Citizen Complaint Authority Asks To Be Fully Funded
In a special meeting of the Citizen Complaint Authority (CCA) Monday, newly elected Chairman Mark Childers read a letter the board is submitting to the Cincinnati city manager, the mayor and council asking for full funding.
The CCA, charged with investigating allegations of misconduct by police, was established in 2003 under the Collaborative Agreement. The CCA is requesting $200,000 in the 2021 city budget to hire a new director, more investigators and support staff. Childers says five full-time investigators are needed.
"The Citizen Complaint Authority is currently understaffed and has been for some time," he says. "Due to a lack of a full compliment of investigators, CCA cannot complete all investigations within 90 days and is currently over 100 cases in arrears."
Childers says this request is doable. The $200,000, "makes it 1/20th of 1% of the city budget now ($500 million). If the budget comes in at $300 million those numbers will change some but it will still be a fraction," he says.
During its meeting, the CCA did acknowledge George Floyd, who was killed May 25 by Minneapolis police and his public viewing, which took place Monday in Houston.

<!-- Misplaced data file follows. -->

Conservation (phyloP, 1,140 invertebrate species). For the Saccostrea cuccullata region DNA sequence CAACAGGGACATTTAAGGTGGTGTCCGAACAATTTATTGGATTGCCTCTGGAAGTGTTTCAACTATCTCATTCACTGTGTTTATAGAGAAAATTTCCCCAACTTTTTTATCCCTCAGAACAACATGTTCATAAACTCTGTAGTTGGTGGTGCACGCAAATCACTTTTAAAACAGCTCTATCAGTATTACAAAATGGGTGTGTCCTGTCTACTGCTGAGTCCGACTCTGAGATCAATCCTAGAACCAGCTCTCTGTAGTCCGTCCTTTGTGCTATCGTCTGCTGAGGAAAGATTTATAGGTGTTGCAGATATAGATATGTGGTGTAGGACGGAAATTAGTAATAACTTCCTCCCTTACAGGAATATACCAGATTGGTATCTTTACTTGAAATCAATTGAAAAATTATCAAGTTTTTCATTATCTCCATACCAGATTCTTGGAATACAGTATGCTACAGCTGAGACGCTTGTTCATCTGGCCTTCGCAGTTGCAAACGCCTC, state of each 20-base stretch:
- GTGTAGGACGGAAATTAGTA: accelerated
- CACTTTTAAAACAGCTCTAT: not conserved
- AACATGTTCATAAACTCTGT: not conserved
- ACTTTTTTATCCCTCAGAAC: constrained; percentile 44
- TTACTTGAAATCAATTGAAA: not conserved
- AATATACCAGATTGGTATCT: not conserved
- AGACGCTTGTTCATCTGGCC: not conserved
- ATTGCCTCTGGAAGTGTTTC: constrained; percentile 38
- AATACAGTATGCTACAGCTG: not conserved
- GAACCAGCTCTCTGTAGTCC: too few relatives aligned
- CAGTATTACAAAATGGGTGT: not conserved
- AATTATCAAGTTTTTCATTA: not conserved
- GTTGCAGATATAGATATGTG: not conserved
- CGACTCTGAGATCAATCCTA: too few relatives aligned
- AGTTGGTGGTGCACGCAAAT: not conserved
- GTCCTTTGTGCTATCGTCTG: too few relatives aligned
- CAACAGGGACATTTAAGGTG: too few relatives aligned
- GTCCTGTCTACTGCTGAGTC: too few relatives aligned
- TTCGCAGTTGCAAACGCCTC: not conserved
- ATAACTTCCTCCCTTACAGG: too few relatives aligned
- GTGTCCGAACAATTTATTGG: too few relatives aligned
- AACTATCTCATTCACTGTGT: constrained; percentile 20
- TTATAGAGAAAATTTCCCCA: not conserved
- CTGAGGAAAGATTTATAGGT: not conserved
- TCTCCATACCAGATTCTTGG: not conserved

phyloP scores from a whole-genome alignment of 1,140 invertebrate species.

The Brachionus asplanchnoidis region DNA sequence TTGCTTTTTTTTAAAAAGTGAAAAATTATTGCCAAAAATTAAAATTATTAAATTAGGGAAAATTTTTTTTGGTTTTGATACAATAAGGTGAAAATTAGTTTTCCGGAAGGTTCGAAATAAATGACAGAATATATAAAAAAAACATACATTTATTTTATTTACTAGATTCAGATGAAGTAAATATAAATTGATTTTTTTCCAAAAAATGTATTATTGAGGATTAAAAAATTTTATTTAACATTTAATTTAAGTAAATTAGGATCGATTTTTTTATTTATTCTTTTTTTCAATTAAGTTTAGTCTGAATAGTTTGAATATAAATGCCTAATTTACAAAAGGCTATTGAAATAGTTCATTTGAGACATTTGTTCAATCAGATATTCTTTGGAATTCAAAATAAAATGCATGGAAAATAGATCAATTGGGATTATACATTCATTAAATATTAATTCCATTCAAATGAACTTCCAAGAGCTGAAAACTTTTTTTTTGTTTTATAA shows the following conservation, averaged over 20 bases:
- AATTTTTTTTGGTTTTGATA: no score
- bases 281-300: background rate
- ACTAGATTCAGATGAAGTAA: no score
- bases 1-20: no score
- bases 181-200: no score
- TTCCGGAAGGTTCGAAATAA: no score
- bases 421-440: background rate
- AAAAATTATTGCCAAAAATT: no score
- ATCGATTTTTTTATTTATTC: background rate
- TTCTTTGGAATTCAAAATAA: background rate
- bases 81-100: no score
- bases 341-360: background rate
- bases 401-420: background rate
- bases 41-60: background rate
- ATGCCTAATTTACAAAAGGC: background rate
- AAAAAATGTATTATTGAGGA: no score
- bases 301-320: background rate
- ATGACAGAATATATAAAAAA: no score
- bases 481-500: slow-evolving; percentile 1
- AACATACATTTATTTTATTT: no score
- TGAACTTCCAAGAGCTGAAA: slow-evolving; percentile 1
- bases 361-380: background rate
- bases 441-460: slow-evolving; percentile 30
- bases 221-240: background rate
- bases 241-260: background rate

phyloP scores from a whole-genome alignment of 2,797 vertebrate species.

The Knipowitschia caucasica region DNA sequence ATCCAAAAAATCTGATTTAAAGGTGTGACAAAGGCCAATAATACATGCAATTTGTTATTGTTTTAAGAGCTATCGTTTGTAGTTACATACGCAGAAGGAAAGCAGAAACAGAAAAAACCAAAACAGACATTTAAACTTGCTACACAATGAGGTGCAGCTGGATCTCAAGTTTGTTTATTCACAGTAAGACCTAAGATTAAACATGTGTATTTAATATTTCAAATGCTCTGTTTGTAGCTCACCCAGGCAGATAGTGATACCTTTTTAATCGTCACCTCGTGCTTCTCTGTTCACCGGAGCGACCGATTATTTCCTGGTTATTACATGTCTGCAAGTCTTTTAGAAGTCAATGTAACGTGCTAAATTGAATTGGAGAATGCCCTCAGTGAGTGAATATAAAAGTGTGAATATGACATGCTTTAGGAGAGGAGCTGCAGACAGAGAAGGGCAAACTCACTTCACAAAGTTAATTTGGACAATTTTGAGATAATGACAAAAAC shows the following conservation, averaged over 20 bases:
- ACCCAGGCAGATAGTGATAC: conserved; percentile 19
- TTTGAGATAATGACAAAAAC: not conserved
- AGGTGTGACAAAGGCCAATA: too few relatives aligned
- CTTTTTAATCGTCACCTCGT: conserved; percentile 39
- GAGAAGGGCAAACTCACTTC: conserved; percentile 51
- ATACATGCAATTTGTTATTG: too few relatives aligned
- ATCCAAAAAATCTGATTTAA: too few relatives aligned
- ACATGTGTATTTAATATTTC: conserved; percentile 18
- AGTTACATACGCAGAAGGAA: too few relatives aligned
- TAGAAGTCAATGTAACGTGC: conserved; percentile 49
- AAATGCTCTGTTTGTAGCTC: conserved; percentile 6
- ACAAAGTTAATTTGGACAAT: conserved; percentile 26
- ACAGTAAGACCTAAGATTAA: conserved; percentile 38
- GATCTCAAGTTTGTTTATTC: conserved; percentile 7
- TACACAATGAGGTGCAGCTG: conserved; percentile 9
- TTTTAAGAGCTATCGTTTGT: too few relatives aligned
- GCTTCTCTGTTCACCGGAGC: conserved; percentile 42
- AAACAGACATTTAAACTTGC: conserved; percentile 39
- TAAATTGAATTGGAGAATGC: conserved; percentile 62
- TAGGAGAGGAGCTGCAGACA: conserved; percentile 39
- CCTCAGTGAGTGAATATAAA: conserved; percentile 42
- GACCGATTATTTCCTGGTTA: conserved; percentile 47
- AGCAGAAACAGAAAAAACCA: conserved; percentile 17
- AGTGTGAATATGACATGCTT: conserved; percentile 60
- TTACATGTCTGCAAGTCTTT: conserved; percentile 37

CCA board member Desire Bennett had a question for the City Solicitor's Office.
"If any of the board members are requested to sign a petition to defund the police, which is not necessarily getting rid, abolishing the police, but reallocating funds to prioritize funds like housing, health and education and other vital programs, is there a conflict of interest in us signing such a petition as a board member of CCA?"
The Solicitor's Office said it would get back to the board with the answer.
The next CCA meeting is scheduled for Aug. 3 at 5 p.m. in Cincinnati City Council Chambers.